UK car production fell to its lowest level since the Second World War in April, down -99.7%, according to figures released today by the Society of Motor Manufacturers and Traders (SMMT).1 As the coronavirus crisis forced plants to close, just 197 premium, luxury and sports cars left factory gates in the month, models that had been assembled prior to shutdowns with only finishing touches needed.
In April, instead of making cars for the UK and global export markets, many manufacturers refocused efforts on producing personal protective equipment (PPE), including face shields, visors and medical gowns for use by healthcare professionals. During the pandemic car makers have now made some 711,495 pieces of PPE, with others helping make medical equipment, including high-tech ventilators as part of the Ventilator Challenge UK Consortium.2
Output for both the domestic and overseas markets was severely curtailed in the month, with 152 cars built for export and 45 for customers in the UK. The exceptional month follows a particularly weak April 2019, when volumes fell -44.5% year on year due to temporary shutdowns as manufacturers sought to mitigate the impact of an expected end-March Brexit.
The news comes as the latest independent analysis suggests annual UK car production could fall below one million units in 2020, which would represent lower volumes than in 2009 and possibly a third lower than expected in January pre-crisis.3
Although the UK’s 168,000 automotive manufacturing employees are now starting to return to work, with around half of the country’s car and engine plants set to be operating by the end of May, factories are scaling up production along different timescales and, with strict social distancing measures in place, output initially will be restricted with a predicted loss of up to some 400,000 units by year end, compared with the January outlook, and a cost to industry of up to £12.5 billion at factory gate prices.4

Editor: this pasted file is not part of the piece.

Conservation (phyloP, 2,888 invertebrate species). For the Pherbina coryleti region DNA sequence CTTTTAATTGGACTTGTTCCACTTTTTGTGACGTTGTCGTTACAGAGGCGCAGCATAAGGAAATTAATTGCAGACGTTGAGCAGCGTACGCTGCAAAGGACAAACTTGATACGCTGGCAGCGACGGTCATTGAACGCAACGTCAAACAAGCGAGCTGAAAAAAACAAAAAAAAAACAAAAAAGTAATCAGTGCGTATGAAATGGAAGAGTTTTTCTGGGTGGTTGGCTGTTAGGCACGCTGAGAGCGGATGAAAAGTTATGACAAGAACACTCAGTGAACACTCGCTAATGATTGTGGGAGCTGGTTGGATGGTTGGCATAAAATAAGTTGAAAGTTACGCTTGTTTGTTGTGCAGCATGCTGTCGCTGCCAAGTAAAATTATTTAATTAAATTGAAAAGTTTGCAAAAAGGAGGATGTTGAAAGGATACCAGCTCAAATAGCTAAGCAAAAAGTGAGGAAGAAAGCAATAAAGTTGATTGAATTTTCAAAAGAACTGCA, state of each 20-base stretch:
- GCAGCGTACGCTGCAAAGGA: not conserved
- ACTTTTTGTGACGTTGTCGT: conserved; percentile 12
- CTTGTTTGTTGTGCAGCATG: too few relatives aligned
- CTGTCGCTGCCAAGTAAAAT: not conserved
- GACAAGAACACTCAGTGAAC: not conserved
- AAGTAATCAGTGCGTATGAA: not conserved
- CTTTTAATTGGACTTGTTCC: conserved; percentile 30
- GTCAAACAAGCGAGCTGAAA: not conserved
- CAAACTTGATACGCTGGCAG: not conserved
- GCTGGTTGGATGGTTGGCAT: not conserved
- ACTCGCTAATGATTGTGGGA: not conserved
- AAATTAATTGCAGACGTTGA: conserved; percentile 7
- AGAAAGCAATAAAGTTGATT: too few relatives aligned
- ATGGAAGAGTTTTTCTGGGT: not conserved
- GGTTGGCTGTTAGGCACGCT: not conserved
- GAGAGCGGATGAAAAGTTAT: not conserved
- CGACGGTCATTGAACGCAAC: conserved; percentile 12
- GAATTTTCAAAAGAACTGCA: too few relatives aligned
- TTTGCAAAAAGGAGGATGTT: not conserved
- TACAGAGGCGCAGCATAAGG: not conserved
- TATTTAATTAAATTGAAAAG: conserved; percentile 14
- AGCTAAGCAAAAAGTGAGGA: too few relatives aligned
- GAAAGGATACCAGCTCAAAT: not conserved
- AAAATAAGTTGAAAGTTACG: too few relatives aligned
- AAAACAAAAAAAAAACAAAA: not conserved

Mike Hawes, SMMT Chief Executive, said, “With the UK’s car plants mothballed in April, these figures aren’t surprising but they do highlight the tremendous challenge the industry faces, with revenues effectively slashed to zero last month. Manufacturers are starting to emerge from prolonged shutdown into a very uncertain world and ramping up production will be a gradual process, so we need government to work with us to accelerate this fundamentally strong sector’s recovery, stimulate investment and safeguard jobs. Support to get all businesses through this short-term turmoil will ensure the UK’s many globally-renowned brands can continue to make the products that remain so desirable to consumers the world over and, in turn, help deliver long-term prosperity for Britain.”